Putin’s North Korea Visit Sparks Concerns in Seoul, Silence from Beijing

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Frontier India News Network
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The visit of Russian President Vladimir Putin to North Korea is a significant event that may have stirred up Beijing. China, North Korea’s main supporter and its primary partner in trade and security, has been notably silent on Putin’s trip. However, on June 18, Chinese diplomats and military officials met with their South Korean counterparts in Seoul, a move that could potentially hint at China’s concerns or strategic considerations.

A key concern is the formation of a military alliance between Moscow and Pyongyang, a possibility that could pose an existential threat to South Korea. The head of South Korea’s Foreign Ministry, Cho Tae-yong, expressed a measured view, emphasizing that negotiations between Moscow and Pyongyang should not undermine peace on the Korean Peninsula. This reaction, while predictable, underscores the potential gravity of the situation.

Understanding the context of the deteriorating South Korea and Russia’s bilateral relations is crucial. The tensions began with Russia’s invasion of Ukraine, a move that South Korea responded to by participating in subsequent US-led sanctions on Russia. This led to Russia branding South Korea as an ‘unfriendly’ state. Tensions further escalated over North Korean concerns, as Russia continued to veto all new UN Security Council Resolutions against North Korea, despite the latter’s ongoing military provocations in 2022 and 2023.

The deteriorating Seoul-Moscow relations worsened as both sides formed a new alignment. In July 2023, South Korean President Yoon Suk Yeol paid a surprise visit to Ukraine and unveiled South Korea’s peace effort supporting Ukraine, which included military, humanitarian, and economic reconstruction assistance. Two months later, Russian President Vladimir Putin and North Korean leader Kim Jong-un met and agreed to strengthen their nations’ military cooperation. Most recently, tensions erupted in a diplomatic spat between Seoul and Moscow over President Yoon’s remarks on North Korea.

South Korea’s Foreign Minister stated that Seoul is closely monitoring the Russian president’s visit to North Korea and may take “necessary countermeasures” based on the outcome of the negotiations in Pyongyang. According to Cho, the stronger relationships between Russia and North Korea are driven by events in Ukraine and rising global geopolitical tensions. It will be obvious later if the rapprochement between the two countries is tactical and temporary or if it reflects their long-term strategic goals.

Jang Ho-jin, South Korea’s national security advisor, also linked Putin’s visit to the ongoing conflict in Ukraine. He said that when the war ended, Russia would have to decide who was more essential to it: the South or the North. At the same time, Jang does not suggest that Putin’s visit will automatically result in the formation of a trilateral alliance between Russia, China, and North Korea. Jang supported this idea by pointing out that Chinese and South Korean diplomats and military officials were in dialog in Seoul. This meeting was unrelated to Putin’s trip. Its convening was agreed upon in May by South Korean President Yoon Suk-yeol and Chinese Premier Li Qiang.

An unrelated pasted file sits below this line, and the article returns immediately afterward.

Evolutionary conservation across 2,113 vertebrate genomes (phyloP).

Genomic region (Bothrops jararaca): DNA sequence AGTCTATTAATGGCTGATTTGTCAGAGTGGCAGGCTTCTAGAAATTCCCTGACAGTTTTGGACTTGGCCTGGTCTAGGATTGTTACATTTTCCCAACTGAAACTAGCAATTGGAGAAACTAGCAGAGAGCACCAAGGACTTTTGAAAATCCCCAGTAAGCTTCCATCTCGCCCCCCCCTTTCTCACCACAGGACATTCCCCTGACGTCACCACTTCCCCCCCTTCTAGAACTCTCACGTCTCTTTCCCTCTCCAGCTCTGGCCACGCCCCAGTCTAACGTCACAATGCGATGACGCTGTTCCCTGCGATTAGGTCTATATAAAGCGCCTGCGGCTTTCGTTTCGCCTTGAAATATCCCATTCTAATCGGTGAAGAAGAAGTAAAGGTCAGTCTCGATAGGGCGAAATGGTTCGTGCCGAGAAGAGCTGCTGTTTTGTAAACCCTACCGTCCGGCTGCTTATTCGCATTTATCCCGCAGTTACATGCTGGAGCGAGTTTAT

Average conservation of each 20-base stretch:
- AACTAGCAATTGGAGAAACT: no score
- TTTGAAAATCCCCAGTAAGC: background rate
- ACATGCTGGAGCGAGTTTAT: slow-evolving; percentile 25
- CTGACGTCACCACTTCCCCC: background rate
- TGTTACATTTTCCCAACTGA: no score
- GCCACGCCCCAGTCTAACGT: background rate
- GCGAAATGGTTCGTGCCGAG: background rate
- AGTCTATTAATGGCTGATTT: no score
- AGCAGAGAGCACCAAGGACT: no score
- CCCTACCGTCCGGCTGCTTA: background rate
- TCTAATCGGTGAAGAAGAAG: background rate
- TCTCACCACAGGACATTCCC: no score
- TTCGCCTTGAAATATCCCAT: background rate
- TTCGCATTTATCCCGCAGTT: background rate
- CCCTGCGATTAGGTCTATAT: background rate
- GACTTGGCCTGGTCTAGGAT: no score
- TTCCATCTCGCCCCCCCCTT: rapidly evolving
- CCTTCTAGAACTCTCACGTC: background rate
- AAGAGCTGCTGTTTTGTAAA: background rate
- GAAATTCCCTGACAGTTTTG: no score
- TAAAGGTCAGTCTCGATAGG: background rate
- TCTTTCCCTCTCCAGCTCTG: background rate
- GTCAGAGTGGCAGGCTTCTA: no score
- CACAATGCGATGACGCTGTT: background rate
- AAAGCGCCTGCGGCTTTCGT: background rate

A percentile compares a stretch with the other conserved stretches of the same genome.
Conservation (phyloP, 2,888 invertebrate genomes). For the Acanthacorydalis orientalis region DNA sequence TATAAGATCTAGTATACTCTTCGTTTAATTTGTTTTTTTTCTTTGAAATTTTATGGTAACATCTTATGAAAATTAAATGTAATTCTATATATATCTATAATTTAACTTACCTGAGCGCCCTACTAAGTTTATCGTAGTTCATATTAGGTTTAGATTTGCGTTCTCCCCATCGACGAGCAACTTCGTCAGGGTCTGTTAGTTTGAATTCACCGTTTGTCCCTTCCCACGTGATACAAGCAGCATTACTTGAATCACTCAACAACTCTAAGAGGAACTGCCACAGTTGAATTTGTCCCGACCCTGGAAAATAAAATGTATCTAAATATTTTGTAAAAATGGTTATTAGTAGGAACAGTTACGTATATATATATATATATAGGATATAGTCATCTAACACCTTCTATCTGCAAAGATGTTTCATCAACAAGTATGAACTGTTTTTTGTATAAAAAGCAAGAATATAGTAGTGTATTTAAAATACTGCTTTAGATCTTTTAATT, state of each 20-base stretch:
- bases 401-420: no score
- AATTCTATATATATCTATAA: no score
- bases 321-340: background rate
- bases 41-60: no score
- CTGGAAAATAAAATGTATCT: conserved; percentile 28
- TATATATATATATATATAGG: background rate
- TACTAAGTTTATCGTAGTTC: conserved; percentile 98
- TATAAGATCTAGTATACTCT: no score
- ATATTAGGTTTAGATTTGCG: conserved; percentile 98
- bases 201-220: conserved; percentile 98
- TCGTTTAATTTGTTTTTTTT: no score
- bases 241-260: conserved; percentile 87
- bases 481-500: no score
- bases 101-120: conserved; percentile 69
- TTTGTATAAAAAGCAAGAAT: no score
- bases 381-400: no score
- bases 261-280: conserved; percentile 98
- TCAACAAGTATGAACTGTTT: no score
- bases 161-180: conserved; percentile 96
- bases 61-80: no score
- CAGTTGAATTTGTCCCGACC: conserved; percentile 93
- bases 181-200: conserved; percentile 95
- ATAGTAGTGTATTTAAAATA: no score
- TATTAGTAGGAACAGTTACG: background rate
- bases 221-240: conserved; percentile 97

Cooperation between Russia and North Korea, two sanctioned states, could destabilize the situation on the Korean Peninsula, something Beijing absolutely does not want. Putin’s trip helps him demonstrate to the international community that Russia has reliable partners and friends. But Russia’s support may also help North Korean leader Kim Jong-un engage with South Korea and the United States more confidently. This may not be in China’s interest.

The Ministry of Foreign Affairs of the Republic of Korea reported that representatives of the Republic of Korea conveyed their concerns to China regarding the cooperation between Russia and North Korea during the security and foreign policy dialogue held on June 18.

“Our side expressed deep concern over the visit of Russian President Vladimir Putin to North Korea amidst rising tensions on the Korean Peninsula due to a series of provocations by North Korea, including the launch of ballistic missiles, trash balloons, and the jamming of GPS signals,” the statement said.

South Korea informed China of its position that it would be unacceptable if this visit resulted in the weakening of peace and stability on the peninsula and the strengthening of military cooperation between Moscow and Pyongyang, which is allegedly taking place.

According to Seoul, the increase in tensions resulting from strengthening military cooperation between Russia and North Korea contradicts China’s interests. The Republic of Korea asked Beijing to “play a constructive role” for the stability and peace in the region.

Kim Hong-kyun, First Deputy Minister of Foreign Affairs, and Lee Seung-bom, Director of the Ministry of Defense’s Department of International Policy, represented the Republic of Korea at the dialogue meeting. Sun Weidong, Deputy Minister of Foreign Affairs, and Zhang Baoqun, Deputy Head of the International Military Cooperation Department of the Central Military Commission, represented China.

China’s position on the subject is not yet known. Putin and Chinese President Xi Jinping talked about the Korean Peninsula during Putin’s recent visit to Beijing, which is documented in the declaration. China has its own course. It is attempting to impede South Korea’s rapprochement with Japan and the United States within the context of trilateral cooperation, which is indirectly related to Russia’s contacts with North Korea. Russia may be aiding the Chinese efforts through consultations.


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